I was going to try to set up a test this morning to check on adopted authority, Chuck, as that and the procedure thing were the only things I could think of that would explain Jeff's problem.
I surmised that the reason Jeff was trying to set the user's special environment to *none was part of a move off of the 36 environment (buy, don't I wish we had time for such a project). I set one of our users to *None special environment. When I signed on as that user, the session dropped here. Not because of an authority problem, but because of an initial menu. The 36 environment "knows" that menus can be display files + messages or a native menu; the native environment, however, only looks for a *Menu object. I never knew about the QEXSIGN program, but figured the environment had to be handling a lot of things under the covers.
Another example of this is that, while in the 36 environment, is the search for commands and 36 procedures. The environment will try to find the 36 procedure first and only look for a command (native or user-defined) if it cannot find the procedure; in native mode it only looks for commands. For example, I created a 36 procedure named DSPOBJD but put in totally unrelated tasks; it ran the procedure, not the command.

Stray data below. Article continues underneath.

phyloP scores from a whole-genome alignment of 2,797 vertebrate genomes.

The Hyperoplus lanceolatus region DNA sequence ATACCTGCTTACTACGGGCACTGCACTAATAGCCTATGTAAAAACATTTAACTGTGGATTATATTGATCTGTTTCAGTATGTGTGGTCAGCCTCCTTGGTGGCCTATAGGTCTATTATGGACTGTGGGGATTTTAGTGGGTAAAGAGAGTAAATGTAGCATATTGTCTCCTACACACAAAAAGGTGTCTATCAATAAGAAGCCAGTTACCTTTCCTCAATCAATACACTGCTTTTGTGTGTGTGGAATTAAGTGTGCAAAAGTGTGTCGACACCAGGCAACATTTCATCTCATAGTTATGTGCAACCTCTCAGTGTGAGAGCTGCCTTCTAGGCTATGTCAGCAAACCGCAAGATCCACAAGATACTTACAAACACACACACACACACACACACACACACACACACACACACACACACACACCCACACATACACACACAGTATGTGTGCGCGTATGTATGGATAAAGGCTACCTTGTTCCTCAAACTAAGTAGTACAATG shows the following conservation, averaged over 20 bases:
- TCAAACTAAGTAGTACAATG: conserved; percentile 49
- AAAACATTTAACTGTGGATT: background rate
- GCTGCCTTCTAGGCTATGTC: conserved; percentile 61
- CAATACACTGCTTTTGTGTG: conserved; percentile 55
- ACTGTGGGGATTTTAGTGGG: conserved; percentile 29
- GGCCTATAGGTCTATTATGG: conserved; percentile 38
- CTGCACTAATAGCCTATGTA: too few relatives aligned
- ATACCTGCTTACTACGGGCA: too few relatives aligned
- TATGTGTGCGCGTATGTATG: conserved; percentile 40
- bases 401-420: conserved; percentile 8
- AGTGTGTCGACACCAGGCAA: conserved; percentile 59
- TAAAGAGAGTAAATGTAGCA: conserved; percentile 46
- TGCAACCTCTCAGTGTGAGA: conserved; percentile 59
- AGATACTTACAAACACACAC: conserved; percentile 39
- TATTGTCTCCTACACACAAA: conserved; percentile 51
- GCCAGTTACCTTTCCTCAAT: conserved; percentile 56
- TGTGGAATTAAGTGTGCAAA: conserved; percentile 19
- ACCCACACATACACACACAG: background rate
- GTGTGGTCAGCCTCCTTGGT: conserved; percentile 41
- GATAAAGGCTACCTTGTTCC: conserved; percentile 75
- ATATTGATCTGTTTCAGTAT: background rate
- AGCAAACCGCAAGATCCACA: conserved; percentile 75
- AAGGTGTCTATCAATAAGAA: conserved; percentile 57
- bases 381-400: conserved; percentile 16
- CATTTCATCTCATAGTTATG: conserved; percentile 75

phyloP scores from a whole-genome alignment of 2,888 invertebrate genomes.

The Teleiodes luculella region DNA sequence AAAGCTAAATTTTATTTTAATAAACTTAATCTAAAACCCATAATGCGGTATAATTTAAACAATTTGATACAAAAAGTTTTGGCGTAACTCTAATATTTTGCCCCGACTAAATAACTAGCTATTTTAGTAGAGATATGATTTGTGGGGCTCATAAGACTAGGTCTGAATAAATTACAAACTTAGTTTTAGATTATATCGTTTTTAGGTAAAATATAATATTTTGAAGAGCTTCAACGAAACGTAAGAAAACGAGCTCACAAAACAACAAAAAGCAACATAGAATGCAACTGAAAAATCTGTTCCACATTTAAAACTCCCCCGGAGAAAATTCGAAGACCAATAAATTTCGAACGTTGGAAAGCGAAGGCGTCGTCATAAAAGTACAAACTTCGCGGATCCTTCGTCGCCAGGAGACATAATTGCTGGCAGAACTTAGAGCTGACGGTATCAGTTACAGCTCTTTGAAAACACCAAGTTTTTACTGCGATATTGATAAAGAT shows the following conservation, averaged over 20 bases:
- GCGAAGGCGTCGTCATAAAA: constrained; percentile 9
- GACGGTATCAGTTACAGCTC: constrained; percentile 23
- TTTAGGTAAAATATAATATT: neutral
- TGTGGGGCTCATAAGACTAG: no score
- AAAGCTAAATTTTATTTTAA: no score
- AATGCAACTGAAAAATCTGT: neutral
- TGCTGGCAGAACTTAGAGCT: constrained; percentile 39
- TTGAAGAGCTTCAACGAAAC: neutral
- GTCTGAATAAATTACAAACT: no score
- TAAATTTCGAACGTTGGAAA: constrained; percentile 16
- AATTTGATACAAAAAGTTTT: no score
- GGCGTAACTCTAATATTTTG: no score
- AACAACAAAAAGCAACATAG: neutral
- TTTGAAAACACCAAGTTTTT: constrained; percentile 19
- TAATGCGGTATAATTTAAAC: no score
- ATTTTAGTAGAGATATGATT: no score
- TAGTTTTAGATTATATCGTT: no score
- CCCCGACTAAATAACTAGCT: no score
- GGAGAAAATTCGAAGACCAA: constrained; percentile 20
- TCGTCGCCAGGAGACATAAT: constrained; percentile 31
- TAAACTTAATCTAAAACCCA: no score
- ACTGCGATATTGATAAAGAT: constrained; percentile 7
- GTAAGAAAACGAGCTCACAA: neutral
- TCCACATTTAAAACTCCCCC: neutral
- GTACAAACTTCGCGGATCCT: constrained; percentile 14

Long and short is that moving off of the 36 environment is going to take more than just changing RPG II programs to III or IV and procedures to CL.

* Jerry C. Adams
*IBM System i Programmer/Analyst
B&W Wholesale Distributors, Inc.* *
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CRPence wrote:
The error can be forced, and thus the user prevented from signon, by either of the following requests:
- CRTSRCPF FFMSYSPROD/QS36PRC AUT(*EXCLUDE) MBR(FFMINLPGM)
- GRTOBJAUT FFMSYSPROD/FFMINLPGM *PGM TheUser *EXCLUDE
In either case, AUT(*EXCLUDE), or an authority specification that precludes the specific user from that *FILE or *PGM object. This is just moving the authority down to the object in the library versus just on the library.

The results for S36E appear to be consistent across release(s). Since the System/36 environment is /special/, in the ways it attempts to mimic the OCL environment of the S/36, it may be considered valid. I do not recall where procedures resided nor rules for authority to use them, on an actual System/36.

However, to the best of my knowledge, the results should be as I suggested. That is, it seems to me that the SYS7293 message should be issued [best identifying the library name, program name, or the file name QS36PRC]. The lack of that error for the SPCENV(*S36) user, with the given scenario, could be reported as an apparent defect. In my view, an apparent defect for the program QEXSIGN adopting authority to access the *LIB object, when either the *PGM or *MEM is found with the object names specified on INLPGM().

Regards, Chuck


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